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Some people think that multiplying your child’s age by 2,000 will give you the necessary balance of a 529 plan account at that age. This suggests your child would have $34,000 to $36,000 at high school graduation. Sadly, that’s about the cost of one year in college.1 So, while the amount of money you contribute to a 529 account will depend on your specific financial circumstances, a more practical approach might be to save all you can.

What a 529 Plan Account Does

A 529 plan is a tax-advantaged account typically used to save for college. Earnings inside the account don’t get taxed. Then, when you take money out to pay qualified education expenses (things like tuition, fees and other costs required for admission or enrollment), that money isn’t taxed as income.

So, the tax benefits are a big deal. They mean you don’t have to share income or gains with Uncle Sam. Over the course of 22 years (i.e., birth to undergraduate degree), that tax savings can really add up.

529 Plan Contribution Limits

There’s no uniform legal limit to how much you can contribute to a 529 plan account. But there are account balance limits in every state.

Some states offer more than one plan with different limits. But those limits are generally massive. For example, some plans in New Hampshire cap out at $542,000.2 Not the norm, but nearly every 529 plan in America caps lifetime contributions in the hundreds of thousands of dollars. And there’s no rule preventing you from depositing that up front.

Now, there are a couple of issues with this. The first is that most people don’t have a half million bucks lying around to plop into an infant’s college savings fund. The other is that this amount would blow through the federal gift tax exclusion of $15,000 per donor. So, the tax would be huge.

As a practical matter, the maximum a married couple can contribute to a 529 plan account without running into gift tax territory is $30,000 annually. But this is all to make a point. To be safe, you really should save all you can!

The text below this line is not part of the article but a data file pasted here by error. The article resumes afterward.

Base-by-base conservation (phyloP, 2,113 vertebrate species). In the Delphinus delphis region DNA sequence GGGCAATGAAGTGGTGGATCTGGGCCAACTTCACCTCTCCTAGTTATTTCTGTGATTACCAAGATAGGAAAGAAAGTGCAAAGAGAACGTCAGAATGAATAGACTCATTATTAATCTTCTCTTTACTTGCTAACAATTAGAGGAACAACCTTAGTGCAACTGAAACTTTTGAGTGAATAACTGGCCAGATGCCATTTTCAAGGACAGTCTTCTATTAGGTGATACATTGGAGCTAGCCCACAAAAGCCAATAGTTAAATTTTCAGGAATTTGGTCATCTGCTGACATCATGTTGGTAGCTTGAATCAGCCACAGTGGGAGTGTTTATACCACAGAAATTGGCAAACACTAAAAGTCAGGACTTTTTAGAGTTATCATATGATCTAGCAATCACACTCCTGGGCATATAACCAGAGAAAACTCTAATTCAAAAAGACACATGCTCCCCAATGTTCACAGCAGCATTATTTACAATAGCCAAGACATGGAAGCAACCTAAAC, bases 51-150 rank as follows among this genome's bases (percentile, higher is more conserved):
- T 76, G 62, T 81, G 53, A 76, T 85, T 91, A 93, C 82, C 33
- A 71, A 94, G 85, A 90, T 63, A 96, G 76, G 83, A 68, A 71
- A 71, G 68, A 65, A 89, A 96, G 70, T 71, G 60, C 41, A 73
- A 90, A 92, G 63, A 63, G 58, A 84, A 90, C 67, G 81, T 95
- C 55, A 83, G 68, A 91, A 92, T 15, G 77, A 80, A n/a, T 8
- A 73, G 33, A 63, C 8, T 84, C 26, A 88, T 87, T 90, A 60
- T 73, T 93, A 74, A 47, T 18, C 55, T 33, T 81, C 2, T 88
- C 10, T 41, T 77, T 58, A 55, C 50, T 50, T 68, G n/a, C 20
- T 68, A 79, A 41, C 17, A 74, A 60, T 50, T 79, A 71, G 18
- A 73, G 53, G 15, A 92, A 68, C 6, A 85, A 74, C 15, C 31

Getting Around the Gift tax Exclusion

Now, for those wildly impatient parents looking to get as much money as possible into their kids’ 529 plan accounts as quickly as possible, there is an exception to the annual gift tax limit. You can front-end load 529 plan accounts every five years.

You do this by adding five years’ worth of contributions in one year and then skipping any additional contributions for the next four years. In year six you can repeat the process. And if you really want to be creative there’s a way to juice this up too.

In year one you contribute up to the gift tax limit ($30,000 per child for a married couple) in December. Then in January you deposit an additional $150,000. You skip the next four years’ contributions. In years seven and eight you repeat the process.

Again, this is a lot of money. But it’s to make the same point. Save all you can!

Financial aid and the 529 Plan

Any money you have in a 529 plan account above a very small “allowance” (a few thousand dollars depending on how old you and your spouse are) ends up in the calculation schools use to determine need-based financial aid. Any excess over the allowance could reduce aid awards by up to 5.64%.

Okay, let’s examine this carefully.

If the balance in your 529 plan account exceeds the allowance by a small amount – say $30,000 – the aid reduction would be in the neighborhood of $1,700. A pretty big ding. But over time the tax-free compounding in your 529 plan account makes this hit a little less painful.

But if you’ve saved all you can and the balance in your 529 plan account exceeds the allowance by a big number, then your child probably won’t be eligible for need-based financial aid. Which is the whole point of saving all you can.

Want to see how your plan stacks up? Hit our College Savings Calculator to help develop or fine-tune your education savings plan.

 

1 The average cost of college in the United States is $35,720 per student, per year. Source: EducationData.org, Average Total Cost of College & Tuition, Updated: May 14, 2021.

2 Source: New Hampshire State Treasury, UNIQUE College Investing Plan.

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